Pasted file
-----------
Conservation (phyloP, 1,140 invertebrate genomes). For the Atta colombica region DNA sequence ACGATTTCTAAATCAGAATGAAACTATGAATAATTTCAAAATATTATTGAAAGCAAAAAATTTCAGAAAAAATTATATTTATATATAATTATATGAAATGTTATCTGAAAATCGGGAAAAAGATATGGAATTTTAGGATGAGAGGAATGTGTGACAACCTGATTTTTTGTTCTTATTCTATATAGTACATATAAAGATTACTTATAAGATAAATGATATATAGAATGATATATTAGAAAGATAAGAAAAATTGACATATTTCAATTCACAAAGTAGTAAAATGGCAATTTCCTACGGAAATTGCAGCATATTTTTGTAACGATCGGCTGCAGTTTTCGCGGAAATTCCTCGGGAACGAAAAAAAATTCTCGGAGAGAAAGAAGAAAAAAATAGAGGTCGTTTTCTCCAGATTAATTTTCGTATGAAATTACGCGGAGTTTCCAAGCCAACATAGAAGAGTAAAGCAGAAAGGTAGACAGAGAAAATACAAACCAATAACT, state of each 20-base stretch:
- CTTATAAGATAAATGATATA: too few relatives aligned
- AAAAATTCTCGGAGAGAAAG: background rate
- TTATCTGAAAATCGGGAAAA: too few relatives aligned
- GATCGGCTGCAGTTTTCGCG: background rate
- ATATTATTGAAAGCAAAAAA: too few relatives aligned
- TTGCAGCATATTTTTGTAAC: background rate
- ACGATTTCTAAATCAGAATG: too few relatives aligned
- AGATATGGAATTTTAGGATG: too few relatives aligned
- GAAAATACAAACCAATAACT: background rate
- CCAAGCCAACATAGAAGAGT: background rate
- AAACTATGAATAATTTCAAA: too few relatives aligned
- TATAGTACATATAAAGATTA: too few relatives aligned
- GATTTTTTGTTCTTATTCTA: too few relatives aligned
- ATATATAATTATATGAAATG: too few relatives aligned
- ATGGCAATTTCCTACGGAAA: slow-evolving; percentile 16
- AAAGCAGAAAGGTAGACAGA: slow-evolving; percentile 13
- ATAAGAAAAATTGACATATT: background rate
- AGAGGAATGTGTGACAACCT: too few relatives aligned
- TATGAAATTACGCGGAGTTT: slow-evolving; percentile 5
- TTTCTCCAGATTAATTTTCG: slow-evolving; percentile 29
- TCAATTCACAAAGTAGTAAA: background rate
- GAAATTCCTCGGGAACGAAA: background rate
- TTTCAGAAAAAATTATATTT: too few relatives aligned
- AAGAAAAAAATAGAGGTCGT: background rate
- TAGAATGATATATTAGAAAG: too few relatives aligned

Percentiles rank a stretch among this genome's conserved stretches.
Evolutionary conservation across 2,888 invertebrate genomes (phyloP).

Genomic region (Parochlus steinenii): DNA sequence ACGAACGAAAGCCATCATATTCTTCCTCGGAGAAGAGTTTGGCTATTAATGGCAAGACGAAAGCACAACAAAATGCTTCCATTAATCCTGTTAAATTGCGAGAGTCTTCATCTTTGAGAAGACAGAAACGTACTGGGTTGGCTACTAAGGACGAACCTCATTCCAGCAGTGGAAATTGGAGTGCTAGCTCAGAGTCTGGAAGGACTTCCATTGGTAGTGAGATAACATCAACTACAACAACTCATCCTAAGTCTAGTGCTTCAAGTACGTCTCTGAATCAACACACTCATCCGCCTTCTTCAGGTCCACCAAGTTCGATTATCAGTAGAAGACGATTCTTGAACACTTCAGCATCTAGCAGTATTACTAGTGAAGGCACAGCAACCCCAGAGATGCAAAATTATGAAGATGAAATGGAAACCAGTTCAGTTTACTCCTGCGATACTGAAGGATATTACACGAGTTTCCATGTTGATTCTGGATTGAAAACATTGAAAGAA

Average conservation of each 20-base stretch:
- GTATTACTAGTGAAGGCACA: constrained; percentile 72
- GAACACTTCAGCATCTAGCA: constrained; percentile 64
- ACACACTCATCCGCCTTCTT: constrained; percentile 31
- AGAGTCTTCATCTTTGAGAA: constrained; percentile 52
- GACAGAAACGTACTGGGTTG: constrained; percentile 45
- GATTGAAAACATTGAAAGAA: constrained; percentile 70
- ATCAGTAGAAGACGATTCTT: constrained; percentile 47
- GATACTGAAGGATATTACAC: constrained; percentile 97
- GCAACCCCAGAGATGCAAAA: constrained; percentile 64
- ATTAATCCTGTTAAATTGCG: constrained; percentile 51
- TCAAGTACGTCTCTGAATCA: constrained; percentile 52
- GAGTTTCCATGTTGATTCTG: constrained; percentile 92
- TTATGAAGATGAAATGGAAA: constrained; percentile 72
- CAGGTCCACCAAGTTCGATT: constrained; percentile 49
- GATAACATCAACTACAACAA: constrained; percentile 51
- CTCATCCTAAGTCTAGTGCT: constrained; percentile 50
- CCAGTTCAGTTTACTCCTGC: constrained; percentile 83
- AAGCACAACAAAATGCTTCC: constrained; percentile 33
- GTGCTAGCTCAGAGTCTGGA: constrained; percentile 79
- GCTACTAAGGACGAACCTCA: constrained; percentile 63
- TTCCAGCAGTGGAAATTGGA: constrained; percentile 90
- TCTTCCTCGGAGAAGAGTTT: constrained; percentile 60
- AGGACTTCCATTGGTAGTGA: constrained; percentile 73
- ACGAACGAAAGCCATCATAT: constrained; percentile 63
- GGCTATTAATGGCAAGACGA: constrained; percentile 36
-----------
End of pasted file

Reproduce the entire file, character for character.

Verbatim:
Conservation (phyloP, 1,140 invertebrate genomes). For the Atta colombica region DNA sequence ACGATTTCTAAATCAGAATGAAACTATGAATAATTTCAAAATATTATTGAAAGCAAAAAATTTCAGAAAAAATTATATTTATATATAATTATATGAAATGTTATCTGAAAATCGGGAAAAAGATATGGAATTTTAGGATGAGAGGAATGTGTGACAACCTGATTTTTTGTTCTTATTCTATATAGTACATATAAAGATTACTTATAAGATAAATGATATATAGAATGATATATTAGAAAGATAAGAAAAATTGACATATTTCAATTCACAAAGTAGTAAAATGGCAATTTCCTACGGAAATTGCAGCATATTTTTGTAACGATCGGCTGCAGTTTTCGCGGAAATTCCTCGGGAACGAAAAAAAATTCTCGGAGAGAAAGAAGAAAAAAATAGAGGTCGTTTTCTCCAGATTAATTTTCGTATGAAATTACGCGGAGTTTCCAAGCCAACATAGAAGAGTAAAGCAGAAAGGTAGACAGAGAAAATACAAACCAATAACT, state of each 20-base stretch:
- CTTATAAGATAAATGATATA: too few relatives aligned
- AAAAATTCTCGGAGAGAAAG: background rate
- TTATCTGAAAATCGGGAAAA: too few relatives aligned
- GATCGGCTGCAGTTTTCGCG: background rate
- ATATTATTGAAAGCAAAAAA: too few relatives aligned
- TTGCAGCATATTTTTGTAAC: background rate
- ACGATTTCTAAATCAGAATG: too few relatives aligned
- AGATATGGAATTTTAGGATG: too few relatives aligned
- GAAAATACAAACCAATAACT: background rate
- CCAAGCCAACATAGAAGAGT: background rate
- AAACTATGAATAATTTCAAA: too few relatives aligned
- TATAGTACATATAAAGATTA: too few relatives aligned
- GATTTTTTGTTCTTATTCTA: too few relatives aligned
- ATATATAATTATATGAAATG: too few relatives aligned
- ATGGCAATTTCCTACGGAAA: slow-evolving; percentile 16
- AAAGCAGAAAGGTAGACAGA: slow-evolving; percentile 13
- ATAAGAAAAATTGACATATT: background rate
- AGAGGAATGTGTGACAACCT: too few relatives aligned
- TATGAAATTACGCGGAGTTT: slow-evolving; percentile 5
- TTTCTCCAGATTAATTTTCG: slow-evolving; percentile 29
- TCAATTCACAAAGTAGTAAA: background rate
- GAAATTCCTCGGGAACGAAA: background rate
- TTTCAGAAAAAATTATATTT: too few relatives aligned
- AAGAAAAAAATAGAGGTCGT: background rate
- TAGAATGATATATTAGAAAG: too few relatives aligned

Percentiles rank a stretch among this genome's conserved stretches.
Evolutionary conservation across 2,888 invertebrate genomes (phyloP).

Genomic region (Parochlus steinenii): DNA sequence ACGAACGAAAGCCATCATATTCTTCCTCGGAGAAGAGTTTGGCTATTAATGGCAAGACGAAAGCACAACAAAATGCTTCCATTAATCCTGTTAAATTGCGAGAGTCTTCATCTTTGAGAAGACAGAAACGTACTGGGTTGGCTACTAAGGACGAACCTCATTCCAGCAGTGGAAATTGGAGTGCTAGCTCAGAGTCTGGAAGGACTTCCATTGGTAGTGAGATAACATCAACTACAACAACTCATCCTAAGTCTAGTGCTTCAAGTACGTCTCTGAATCAACACACTCATCCGCCTTCTTCAGGTCCACCAAGTTCGATTATCAGTAGAAGACGATTCTTGAACACTTCAGCATCTAGCAGTATTACTAGTGAAGGCACAGCAACCCCAGAGATGCAAAATTATGAAGATGAAATGGAAACCAGTTCAGTTTACTCCTGCGATACTGAAGGATATTACACGAGTTTCCATGTTGATTCTGGATTGAAAACATTGAAAGAA

Average conservation of each 20-base stretch:
- GTATTACTAGTGAAGGCACA: constrained; percentile 72
- GAACACTTCAGCATCTAGCA: constrained; percentile 64
- ACACACTCATCCGCCTTCTT: constrained; percentile 31
- AGAGTCTTCATCTTTGAGAA: constrained; percentile 52
- GACAGAAACGTACTGGGTTG: constrained; percentile 45
- GATTGAAAACATTGAAAGAA: constrained; percentile 70
- ATCAGTAGAAGACGATTCTT: constrained; percentile 47
- GATACTGAAGGATATTACAC: constrained; percentile 97
- GCAACCCCAGAGATGCAAAA: constrained; percentile 64
- ATTAATCCTGTTAAATTGCG: constrained; percentile 51
- TCAAGTACGTCTCTGAATCA: constrained; percentile 52
- GAGTTTCCATGTTGATTCTG: constrained; percentile 92
- TTATGAAGATGAAATGGAAA: constrained; percentile 72
- CAGGTCCACCAAGTTCGATT: constrained; percentile 49
- GATAACATCAACTACAACAA: constrained; percentile 51
- CTCATCCTAAGTCTAGTGCT: constrained; percentile 50
- CCAGTTCAGTTTACTCCTGC: constrained; percentile 83
- AAGCACAACAAAATGCTTCC: constrained; percentile 33
- GTGCTAGCTCAGAGTCTGGA: constrained; percentile 79
- GCTACTAAGGACGAACCTCA: constrained; percentile 63
- TTCCAGCAGTGGAAATTGGA: constrained; percentile 90
- TCTTCCTCGGAGAAGAGTTT: constrained; percentile 60
- AGGACTTCCATTGGTAGTGA: constrained; percentile 73
- ACGAACGAAAGCCATCATAT: constrained; percentile 63
- GGCTATTAATGGCAAGACGA: constrained; percentile 36